Barr v. State, 1-1079A265

Decision Date25 February 1980
Docket NumberNo. 1-1079A265,1-1079A265
Citation400 N.E.2d 1149
PartiesCharles E. BARR, Paul G. Finch, and Charles Wm. Rice, Appellants (Plaintiff Below), v. STATE of Indiana, Appellee (Defendant Below).
CourtIndiana Appellate Court

Joseph F. Quill, Frank E. Spencer, Indianapolis, for appellants.

Theo. L. Sendak, Atty. Gen., Michael Gene Worden, Asst. Atty. Gen., Indianapolis, for appellee.

ROBERTSON, Presiding Judge.

Charles E. Barr, Paul G. Finch and Charles Wm. Rice (hereinafter collectively referred to as Conservation Officers) brought an action against the State of Indiana (State) on behalf of themselves and all other employees similarly situated for the payment of wages for hours that they were required to work on legal holidays. The trial court granted the State's motion for summary judgment. We affirm.

A summary judgment is rendered when after reviewing all the pleadings, depositions, answers to interrogatories, and admissions on file along with affidavits and testimony, there is no genuine issue of material fact and the moving party is entitled to a judgment as a matter of law. Ind. Rules of Procedure, Trial Rule 56(c). On appeal from a grant of summary judgment, the only issues are whether the trial court correctly applied the law and whether there is a genuine issue of material fact. Tekulve v. Turner, (1979) Ind.App., 391 N.E.2d 673. In addition, any doubt as to the existence of a genuine issue of a material fact must be resolved against the moving party. Hale v. Peabody Coal Company, (1976) Ind.App., 343 N.E.2d 316. Further, even where the facts are not disputed, summary judgment is improper where there may be disagreements as to the inferences to be drawn from these facts. Palmer v. State, (1977) Ind.App., 363 N.E.2d 1245.

It is apparent from the lack of case law authority cited in both briefs and from our own independent research, that there has not been much litigation in this area. Consequently, we base our decision on a plain reading of the statutes and appropriate rules and regulations.

When an appellate court is required to construe a statute, the court must give effect to the legislative intent. The court must also construe the statute according to its plain meaning, and cannot apply a construction which is not in accordance with the clear and express purpose of the statute. Also, a statute which is specific in its meaning will control over one that is general in its meaning. Gonser v. Board of Commissioners For Owen County, (1978) Ind.App., 378 N.E.2d 425. It is also the responsibility of an appellate court to make its determination from a reading of the statute in its entirety, rather than giving a strict and literal meaning to any particular section. Matter of Big Raccoon Conservancy District, (1977) Ind.App., 363 N.E.2d 1004. With these basic precepts in mind, we proceed to an analysis of the pertinent statutes and rules and regulations.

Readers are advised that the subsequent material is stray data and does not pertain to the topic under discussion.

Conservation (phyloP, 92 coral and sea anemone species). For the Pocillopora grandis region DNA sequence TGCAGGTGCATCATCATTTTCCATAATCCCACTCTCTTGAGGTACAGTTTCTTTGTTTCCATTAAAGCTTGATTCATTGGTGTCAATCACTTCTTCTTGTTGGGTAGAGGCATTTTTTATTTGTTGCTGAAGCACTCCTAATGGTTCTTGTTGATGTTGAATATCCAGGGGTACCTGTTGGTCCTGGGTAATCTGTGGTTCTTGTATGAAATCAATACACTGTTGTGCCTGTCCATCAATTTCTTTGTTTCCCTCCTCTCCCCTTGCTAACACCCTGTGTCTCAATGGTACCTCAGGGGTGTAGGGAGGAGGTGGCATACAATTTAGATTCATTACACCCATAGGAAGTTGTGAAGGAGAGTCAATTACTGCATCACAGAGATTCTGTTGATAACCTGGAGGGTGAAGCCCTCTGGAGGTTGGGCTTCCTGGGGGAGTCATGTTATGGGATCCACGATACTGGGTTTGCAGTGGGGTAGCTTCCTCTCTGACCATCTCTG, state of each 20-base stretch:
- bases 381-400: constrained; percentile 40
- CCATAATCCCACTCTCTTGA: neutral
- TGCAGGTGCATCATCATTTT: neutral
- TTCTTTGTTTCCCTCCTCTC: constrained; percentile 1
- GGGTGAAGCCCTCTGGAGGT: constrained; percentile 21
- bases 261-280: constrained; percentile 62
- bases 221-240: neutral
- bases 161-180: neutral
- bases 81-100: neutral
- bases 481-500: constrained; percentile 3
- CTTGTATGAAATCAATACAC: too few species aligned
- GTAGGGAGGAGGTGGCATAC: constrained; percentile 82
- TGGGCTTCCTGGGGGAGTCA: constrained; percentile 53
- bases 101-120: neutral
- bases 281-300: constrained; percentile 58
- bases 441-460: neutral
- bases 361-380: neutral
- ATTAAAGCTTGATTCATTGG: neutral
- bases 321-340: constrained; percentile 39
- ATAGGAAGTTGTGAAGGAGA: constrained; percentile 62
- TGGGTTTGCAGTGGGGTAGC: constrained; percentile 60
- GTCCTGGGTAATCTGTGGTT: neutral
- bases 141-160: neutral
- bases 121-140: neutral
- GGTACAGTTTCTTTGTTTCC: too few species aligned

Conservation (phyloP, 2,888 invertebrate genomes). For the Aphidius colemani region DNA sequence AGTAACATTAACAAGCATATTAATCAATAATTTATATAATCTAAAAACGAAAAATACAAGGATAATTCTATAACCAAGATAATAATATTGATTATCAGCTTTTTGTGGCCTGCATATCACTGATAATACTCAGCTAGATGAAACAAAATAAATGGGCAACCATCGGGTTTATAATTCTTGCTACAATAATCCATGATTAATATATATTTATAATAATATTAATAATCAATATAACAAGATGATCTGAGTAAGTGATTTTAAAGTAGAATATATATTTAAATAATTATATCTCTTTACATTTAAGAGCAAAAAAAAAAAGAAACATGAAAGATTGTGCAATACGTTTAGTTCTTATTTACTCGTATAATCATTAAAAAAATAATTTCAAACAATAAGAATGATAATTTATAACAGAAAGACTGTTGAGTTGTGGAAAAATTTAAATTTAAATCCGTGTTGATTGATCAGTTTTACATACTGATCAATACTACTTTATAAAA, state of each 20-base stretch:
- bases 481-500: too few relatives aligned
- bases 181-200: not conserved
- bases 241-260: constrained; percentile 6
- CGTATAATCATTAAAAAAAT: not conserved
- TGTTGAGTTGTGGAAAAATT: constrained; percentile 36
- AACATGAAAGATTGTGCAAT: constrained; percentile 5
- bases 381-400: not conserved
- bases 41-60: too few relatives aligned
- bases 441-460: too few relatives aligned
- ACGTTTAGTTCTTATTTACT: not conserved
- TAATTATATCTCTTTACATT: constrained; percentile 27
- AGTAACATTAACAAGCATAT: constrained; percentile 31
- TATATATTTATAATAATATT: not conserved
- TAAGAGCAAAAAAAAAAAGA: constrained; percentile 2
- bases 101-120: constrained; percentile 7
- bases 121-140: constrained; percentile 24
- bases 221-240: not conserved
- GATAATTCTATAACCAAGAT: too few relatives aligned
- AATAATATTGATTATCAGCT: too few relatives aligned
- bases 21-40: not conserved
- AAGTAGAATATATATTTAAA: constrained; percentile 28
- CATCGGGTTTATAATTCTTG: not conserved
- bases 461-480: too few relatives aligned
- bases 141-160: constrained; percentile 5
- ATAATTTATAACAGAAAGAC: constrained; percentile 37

As we understand Conservation Officers argument, they contend that Ind.Code 1-1-9-1 establishes certain legal holidays for state employees, that they are hourly non-merit employees as described in Ind.Code 5-10-6-1, and that they have been required to work on these legal holidays. Therefore, Conservation Officers allege that they are entitled to either additional pay or compensatory time off.

While it is true that the governor is permitted to grant hourly basis employees vacation with pay and paid holidays under IC 5-10-6-1, that capability is purely discretionary and is therefore of no aid to Conservation Officers. Similarly, IC 1-1- 9-1 is of no aid to Conservation Officers, as that section only lists those days that are considered legal holidays within the state...

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14 cases
  • Coghill v. Badger
    • United States
    • Indiana Appellate Court
    • 13 Abril 1981
    ...statutory provisions take priority over non-specific provisions. Ezzell v. State (1965), 246 Ind. 268, 205 N.E.2d 145; Barr v. State (1980), Ind.App., 400 N.E.2d 1149; Gonser v. Board of Commissioners (1978), Ind.App., 378 N.E.2d Ind. Code § 34-4-16.5-3 8 simply immunizes a governmental uni......
  • Scott v. Anderson Newspapers, Inc., 4-583A158
    • United States
    • Indiana Appellate Court
    • 29 Abril 1985
    ...each part thereof, if reasonably possible. Edward Rose of Indiana v. Fountain (1982), Ind.App., 431 N.E.2d 543, 545; Barr v. State (1980), Ind.App., 400 N.E.2d 1149, 1150; Ind. Alcoholic Bev. Comm. v. State ex rel. Harmon (1976), 171 Ind.App. 156, 355 N.E.2d 450, 454; 26 Ind. Law Encycloped......
  • Baker v. State
    • United States
    • Indiana Appellate Court
    • 8 Octubre 1985
    ...than viewing this sentence in isolation. Edward Rose of Indiana v. Fountain (1982), Ind.App., 431 N.E.2d 543, 545; Barr v. State (1980), Ind.App., 400 N.E.2d 1149, 1150. Further, we must read statutes on the same subject together so as to harmonize and give effect to each. Edward Rose of In......
  • Carroll v. Lordy
    • United States
    • Indiana Appellate Court
    • 20 Enero 1982
    ...State University Board of Trustees, (1978) Ind.App., 378 N.E.2d 900, 902. Any doubts are resolved against the movant. Barr v. State, (1980) Ind.App., 400 N.E.2d 1149, 1150. Although Carroll did not oppose the motion for summary judgment this does not entitle Lordy to an automatic summary ju......
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